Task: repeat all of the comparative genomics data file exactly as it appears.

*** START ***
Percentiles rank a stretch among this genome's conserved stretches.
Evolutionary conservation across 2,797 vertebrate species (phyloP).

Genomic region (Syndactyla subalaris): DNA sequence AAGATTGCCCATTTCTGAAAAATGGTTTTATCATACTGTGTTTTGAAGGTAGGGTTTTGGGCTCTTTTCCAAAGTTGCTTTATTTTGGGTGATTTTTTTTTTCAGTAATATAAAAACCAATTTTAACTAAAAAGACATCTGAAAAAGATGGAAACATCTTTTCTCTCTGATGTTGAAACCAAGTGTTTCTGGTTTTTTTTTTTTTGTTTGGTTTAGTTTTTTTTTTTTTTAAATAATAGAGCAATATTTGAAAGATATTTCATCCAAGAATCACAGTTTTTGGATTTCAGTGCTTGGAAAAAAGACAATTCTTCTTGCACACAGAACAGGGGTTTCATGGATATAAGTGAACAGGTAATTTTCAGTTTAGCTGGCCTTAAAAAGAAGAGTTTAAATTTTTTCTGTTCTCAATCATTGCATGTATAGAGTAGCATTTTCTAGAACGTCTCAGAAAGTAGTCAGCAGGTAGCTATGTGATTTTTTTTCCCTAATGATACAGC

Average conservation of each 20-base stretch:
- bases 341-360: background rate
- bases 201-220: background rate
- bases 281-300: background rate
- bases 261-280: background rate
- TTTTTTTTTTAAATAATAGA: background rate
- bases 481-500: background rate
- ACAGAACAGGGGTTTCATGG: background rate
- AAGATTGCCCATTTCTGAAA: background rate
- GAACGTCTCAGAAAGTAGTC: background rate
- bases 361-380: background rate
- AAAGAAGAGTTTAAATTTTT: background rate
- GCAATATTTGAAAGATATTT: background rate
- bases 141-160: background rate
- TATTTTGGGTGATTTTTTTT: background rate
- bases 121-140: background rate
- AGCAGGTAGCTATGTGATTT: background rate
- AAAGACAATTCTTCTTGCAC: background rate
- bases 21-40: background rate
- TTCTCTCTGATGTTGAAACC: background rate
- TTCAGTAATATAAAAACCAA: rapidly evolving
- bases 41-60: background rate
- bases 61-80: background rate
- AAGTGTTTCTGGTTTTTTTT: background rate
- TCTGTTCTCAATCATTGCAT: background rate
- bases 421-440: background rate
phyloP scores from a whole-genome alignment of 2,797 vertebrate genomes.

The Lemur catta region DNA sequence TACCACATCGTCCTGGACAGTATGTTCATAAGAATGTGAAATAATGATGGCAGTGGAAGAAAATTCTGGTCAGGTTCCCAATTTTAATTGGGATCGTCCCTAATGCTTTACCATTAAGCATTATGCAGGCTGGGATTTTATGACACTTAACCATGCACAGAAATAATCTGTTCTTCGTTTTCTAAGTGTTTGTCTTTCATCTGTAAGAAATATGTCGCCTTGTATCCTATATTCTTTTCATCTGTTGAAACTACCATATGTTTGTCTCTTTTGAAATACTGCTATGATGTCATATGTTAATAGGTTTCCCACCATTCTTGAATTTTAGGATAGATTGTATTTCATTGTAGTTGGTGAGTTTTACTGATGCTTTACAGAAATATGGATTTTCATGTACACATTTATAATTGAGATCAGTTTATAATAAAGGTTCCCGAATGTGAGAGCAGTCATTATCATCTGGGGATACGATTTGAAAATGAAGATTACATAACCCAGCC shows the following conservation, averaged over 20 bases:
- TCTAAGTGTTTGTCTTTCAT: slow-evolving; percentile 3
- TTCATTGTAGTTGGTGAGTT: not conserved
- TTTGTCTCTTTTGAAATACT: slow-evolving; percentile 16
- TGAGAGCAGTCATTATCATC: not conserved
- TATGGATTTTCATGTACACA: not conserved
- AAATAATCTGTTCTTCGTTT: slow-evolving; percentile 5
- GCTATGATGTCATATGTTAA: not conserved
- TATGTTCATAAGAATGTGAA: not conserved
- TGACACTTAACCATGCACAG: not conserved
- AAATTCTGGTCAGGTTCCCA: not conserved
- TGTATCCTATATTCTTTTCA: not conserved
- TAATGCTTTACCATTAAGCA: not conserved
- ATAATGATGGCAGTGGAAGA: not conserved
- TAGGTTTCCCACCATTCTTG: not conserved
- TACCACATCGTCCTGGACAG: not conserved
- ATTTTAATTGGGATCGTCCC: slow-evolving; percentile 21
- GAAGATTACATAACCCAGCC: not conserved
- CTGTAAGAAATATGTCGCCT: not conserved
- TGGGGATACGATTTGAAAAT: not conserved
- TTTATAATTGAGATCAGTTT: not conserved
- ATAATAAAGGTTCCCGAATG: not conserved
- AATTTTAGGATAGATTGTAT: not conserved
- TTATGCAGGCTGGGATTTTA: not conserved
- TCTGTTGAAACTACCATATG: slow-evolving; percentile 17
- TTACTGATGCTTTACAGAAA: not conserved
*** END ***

Percentiles rank a stretch among this genome's conserved stretches.
Evolutionary conservation across 2,797 vertebrate species (phyloP).

Genomic region (Syndactyla subalaris): DNA sequence AAGATTGCCCATTTCTGAAAAATGGTTTTATCATACTGTGTTTTGAAGGTAGGGTTTTGGGCTCTTTTCCAAAGTTGCTTTATTTTGGGTGATTTTTTTTTTCAGTAATATAAAAACCAATTTTAACTAAAAAGACATCTGAAAAAGATGGAAACATCTTTTCTCTCTGATGTTGAAACCAAGTGTTTCTGGTTTTTTTTTTTTTGTTTGGTTTAGTTTTTTTTTTTTTTAAATAATAGAGCAATATTTGAAAGATATTTCATCCAAGAATCACAGTTTTTGGATTTCAGTGCTTGGAAAAAAGACAATTCTTCTTGCACACAGAACAGGGGTTTCATGGATATAAGTGAACAGGTAATTTTCAGTTTAGCTGGCCTTAAAAAGAAGAGTTTAAATTTTTTCTGTTCTCAATCATTGCATGTATAGAGTAGCATTTTCTAGAACGTCTCAGAAAGTAGTCAGCAGGTAGCTATGTGATTTTTTTTCCCTAATGATACAGC

Average conservation of each 20-base stretch:
- bases 341-360: background rate
- bases 201-220: background rate
- bases 281-300: background rate
- bases 261-280: background rate
- TTTTTTTTTTAAATAATAGA: background rate
- bases 481-500: background rate
- ACAGAACAGGGGTTTCATGG: background rate
- AAGATTGCCCATTTCTGAAA: background rate
- GAACGTCTCAGAAAGTAGTC: background rate
- bases 361-380: background rate
- AAAGAAGAGTTTAAATTTTT: background rate
- GCAATATTTGAAAGATATTT: background rate
- bases 141-160: background rate
- TATTTTGGGTGATTTTTTTT: background rate
- bases 121-140: background rate
- AGCAGGTAGCTATGTGATTT: background rate
- AAAGACAATTCTTCTTGCAC: background rate
- bases 21-40: background rate
- TTCTCTCTGATGTTGAAACC: background rate
- TTCAGTAATATAAAAACCAA: rapidly evolving
- bases 41-60: background rate
- bases 61-80: background rate
- AAGTGTTTCTGGTTTTTTTT: background rate
- TCTGTTCTCAATCATTGCAT: background rate
- bases 421-440: background rate
phyloP scores from a whole-genome alignment of 2,797 vertebrate genomes.

The Lemur catta region DNA sequence TACCACATCGTCCTGGACAGTATGTTCATAAGAATGTGAAATAATGATGGCAGTGGAAGAAAATTCTGGTCAGGTTCCCAATTTTAATTGGGATCGTCCCTAATGCTTTACCATTAAGCATTATGCAGGCTGGGATTTTATGACACTTAACCATGCACAGAAATAATCTGTTCTTCGTTTTCTAAGTGTTTGTCTTTCATCTGTAAGAAATATGTCGCCTTGTATCCTATATTCTTTTCATCTGTTGAAACTACCATATGTTTGTCTCTTTTGAAATACTGCTATGATGTCATATGTTAATAGGTTTCCCACCATTCTTGAATTTTAGGATAGATTGTATTTCATTGTAGTTGGTGAGTTTTACTGATGCTTTACAGAAATATGGATTTTCATGTACACATTTATAATTGAGATCAGTTTATAATAAAGGTTCCCGAATGTGAGAGCAGTCATTATCATCTGGGGATACGATTTGAAAATGAAGATTACATAACCCAGCC shows the following conservation, averaged over 20 bases:
- TCTAAGTGTTTGTCTTTCAT: slow-evolving; percentile 3
- TTCATTGTAGTTGGTGAGTT: not conserved
- TTTGTCTCTTTTGAAATACT: slow-evolving; percentile 16
- TGAGAGCAGTCATTATCATC: not conserved
- TATGGATTTTCATGTACACA: not conserved
- AAATAATCTGTTCTTCGTTT: slow-evolving; percentile 5
- GCTATGATGTCATATGTTAA: not conserved
- TATGTTCATAAGAATGTGAA: not conserved
- TGACACTTAACCATGCACAG: not conserved
- AAATTCTGGTCAGGTTCCCA: not conserved
- TGTATCCTATATTCTTTTCA: not conserved
- TAATGCTTTACCATTAAGCA: not conserved
- ATAATGATGGCAGTGGAAGA: not conserved
- TAGGTTTCCCACCATTCTTG: not conserved
- TACCACATCGTCCTGGACAG: not conserved
- ATTTTAATTGGGATCGTCCC: slow-evolving; percentile 21
- GAAGATTACATAACCCAGCC: not conserved
- CTGTAAGAAATATGTCGCCT: not conserved
- TGGGGATACGATTTGAAAAT: not conserved
- TTTATAATTGAGATCAGTTT: not conserved
- ATAATAAAGGTTCCCGAATG: not conserved
- AATTTTAGGATAGATTGTAT: not conserved
- TTATGCAGGCTGGGATTTTA: not conserved
- TCTGTTGAAACTACCATATG: slow-evolving; percentile 17
- TTACTGATGCTTTACAGAAA: not conserved